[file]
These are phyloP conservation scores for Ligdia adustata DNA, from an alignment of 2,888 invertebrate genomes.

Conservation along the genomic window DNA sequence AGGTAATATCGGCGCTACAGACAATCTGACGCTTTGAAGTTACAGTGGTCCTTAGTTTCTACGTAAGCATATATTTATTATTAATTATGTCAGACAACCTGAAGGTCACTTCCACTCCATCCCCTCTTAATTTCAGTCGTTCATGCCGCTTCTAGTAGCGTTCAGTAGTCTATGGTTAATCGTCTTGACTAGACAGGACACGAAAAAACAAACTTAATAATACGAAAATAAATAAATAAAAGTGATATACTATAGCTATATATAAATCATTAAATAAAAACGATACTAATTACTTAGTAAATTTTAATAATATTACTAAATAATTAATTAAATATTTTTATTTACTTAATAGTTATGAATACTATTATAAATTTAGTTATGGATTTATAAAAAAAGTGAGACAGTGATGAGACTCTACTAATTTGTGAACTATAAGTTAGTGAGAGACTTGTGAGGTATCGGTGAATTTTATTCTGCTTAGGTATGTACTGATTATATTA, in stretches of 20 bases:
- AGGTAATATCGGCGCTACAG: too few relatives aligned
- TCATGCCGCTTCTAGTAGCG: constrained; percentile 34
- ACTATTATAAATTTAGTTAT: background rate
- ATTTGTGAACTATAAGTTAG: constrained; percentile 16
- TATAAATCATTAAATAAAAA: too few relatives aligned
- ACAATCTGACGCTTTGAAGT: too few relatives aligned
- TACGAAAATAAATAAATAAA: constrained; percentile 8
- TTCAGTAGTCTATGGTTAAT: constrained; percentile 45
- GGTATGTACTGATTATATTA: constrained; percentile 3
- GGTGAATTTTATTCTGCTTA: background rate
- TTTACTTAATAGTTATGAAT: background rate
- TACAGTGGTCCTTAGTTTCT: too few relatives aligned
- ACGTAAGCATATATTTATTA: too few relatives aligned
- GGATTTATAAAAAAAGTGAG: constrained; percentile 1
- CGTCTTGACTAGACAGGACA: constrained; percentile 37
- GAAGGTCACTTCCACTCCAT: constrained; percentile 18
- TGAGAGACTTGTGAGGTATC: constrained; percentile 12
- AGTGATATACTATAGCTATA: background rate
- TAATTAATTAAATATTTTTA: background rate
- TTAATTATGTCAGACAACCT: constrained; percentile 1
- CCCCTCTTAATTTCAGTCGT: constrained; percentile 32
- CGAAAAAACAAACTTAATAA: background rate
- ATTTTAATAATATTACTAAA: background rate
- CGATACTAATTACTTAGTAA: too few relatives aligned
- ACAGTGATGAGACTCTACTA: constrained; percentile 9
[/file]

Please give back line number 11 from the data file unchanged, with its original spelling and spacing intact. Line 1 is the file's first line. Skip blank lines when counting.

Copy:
- GGTATGTACTGATTATATTA: constrained; percentile 3